Monday Night Politics: Forum focuses on the Dallas County court of law

 | 10/31/2016, 5:45 p.m.
Monday Night Politics: Meet the Candidates, presented by The Dallas Examiner, held its second political forum Sept. 19 at the ...
Judge Maricela Moore and Gregory Gorman discuss why they are the better candidate to precide over the 162nd Judicial District during Monday Night Politics: Meet the Candidates, Sept. 19. Diane Xavier

Q: For the role you are seeking, what do you believe is the most challenging, and are you prepared for that?

Garza: I believe that I have years of experiencing working at the DA’s office, I worked my way through all courts and the main issue is the number of people placed on probation and their rehabilitation needs, and as judge, I’m going to take it upon myself that those individuals, their needs are addressed. Communication is the key and communicating with all parties involved, the prosecutors and defense attorneys is important.

Q: What is your area of expertise?

Garza: I am not on the bench yet, but what I have done throughout my career is work with the youth. I was a gang unit prosecutor for two and a half years. I would go to a lot of our surrounding schools in DISD Schools and go tell them about the dangers of drugs and gangs and all that and how important education was. My area of concentration would be our young offenders.

Q: When was the last time you were out in the community doing community service?

Garza: As a law student, I was president of the Hispanic Law Student Association, and as a prosecutor, I would go out and read to kids, teach them about the dangers of gangs and drugs and feeding the homeless.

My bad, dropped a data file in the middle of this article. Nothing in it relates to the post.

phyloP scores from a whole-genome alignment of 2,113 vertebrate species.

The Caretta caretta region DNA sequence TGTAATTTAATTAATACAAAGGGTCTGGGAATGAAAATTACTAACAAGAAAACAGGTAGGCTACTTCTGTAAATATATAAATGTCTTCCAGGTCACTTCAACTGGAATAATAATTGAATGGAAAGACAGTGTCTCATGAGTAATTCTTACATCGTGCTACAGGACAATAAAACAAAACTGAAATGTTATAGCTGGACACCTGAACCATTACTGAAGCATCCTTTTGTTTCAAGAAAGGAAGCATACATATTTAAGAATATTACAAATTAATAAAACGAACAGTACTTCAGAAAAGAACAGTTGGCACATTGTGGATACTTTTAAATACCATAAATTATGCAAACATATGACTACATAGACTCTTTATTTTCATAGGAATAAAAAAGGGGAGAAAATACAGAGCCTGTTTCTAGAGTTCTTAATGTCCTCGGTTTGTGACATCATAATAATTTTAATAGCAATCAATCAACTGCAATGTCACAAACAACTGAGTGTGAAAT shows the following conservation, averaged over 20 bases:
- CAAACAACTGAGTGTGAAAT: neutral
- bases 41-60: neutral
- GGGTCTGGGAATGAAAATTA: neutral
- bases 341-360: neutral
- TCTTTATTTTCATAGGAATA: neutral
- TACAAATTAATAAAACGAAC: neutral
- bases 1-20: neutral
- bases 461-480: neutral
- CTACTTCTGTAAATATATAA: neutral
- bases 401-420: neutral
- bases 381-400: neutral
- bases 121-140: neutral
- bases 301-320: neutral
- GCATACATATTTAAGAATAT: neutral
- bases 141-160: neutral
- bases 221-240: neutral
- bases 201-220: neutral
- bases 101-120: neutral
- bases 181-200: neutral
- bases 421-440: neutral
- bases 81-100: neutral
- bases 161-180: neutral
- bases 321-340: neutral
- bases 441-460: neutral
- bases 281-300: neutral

Q: Give us a brief summary about your judicial philosophy.

Garza: I think a judge needs to be fair, be open minded and ensure that the community is kept safe, and also I have a reputation of being fair and keeping an open mind. I have tried misdemeanor cases all the way to capital murder.

The forum concluded with candidates for the 254th District Court with Judge Susan Rankin and opponent Darlene Ewing. Ewing, who had been hospitalized, was not present but had a representative, Sandra Jackson, speak briefly from the floor.

Jackson said she has known Ewing for over 30 years and said Ewing is a great candidate for this position.

“Darlene Ewing has been a star in her ability to manage her practice,” Jackson said. “She is a very good lawyer and she’s got a very excellent skill set. She was a former chairman of the Democratic Party for over 10 years.”

Rankin then introduced herself to the audience.

“I love my job and I didn’t ever think I would be a judge ever in my lifetime,” she stated. “I have good bar poll ratings, and to me a good judge regardless of party, as a judge you need to know do I go to work on time, do I respect the folks who are in my court, do I know the law, do I apply it fairly and I treat everybody the same. That is what I do. The difference between me and Darlene is that I am a single mother with an 18 year old. I have been on the bench and did a great job and I am not a bragging type. I have proven that I can run a bench efficiently and treat everyone with respect.”

Q: What is your philosophy on family cases and therapy?

Rankin: If I can prevent a divorce from happening through therapy, then I will order it, but I wouldn’t be doing my job if I didn’t allow a divorce to happen if it needs to happen. Our big job, though, is getting all the evidence we can, and when we have attorneys or attorneys who are not as talented as they should be, because family violence and rehab from drugs and alcohol and all things, we have to listen to the evidence and make sure we keep children and parents safe.

Q: What actives are you involved in?

Rankin: I have been feeding the homeless on Sundays at the Bridge and also consider taking care of my daughter a volunteer opportunity as well.

Q: What is your judicial philosophy?

Rankin: I try to remember to treat everyone with respect. We have more clients that don’t have lawyers, and sometimes I use public defenders a lot when it comes to children.

This is the last scheduled forum for the November election.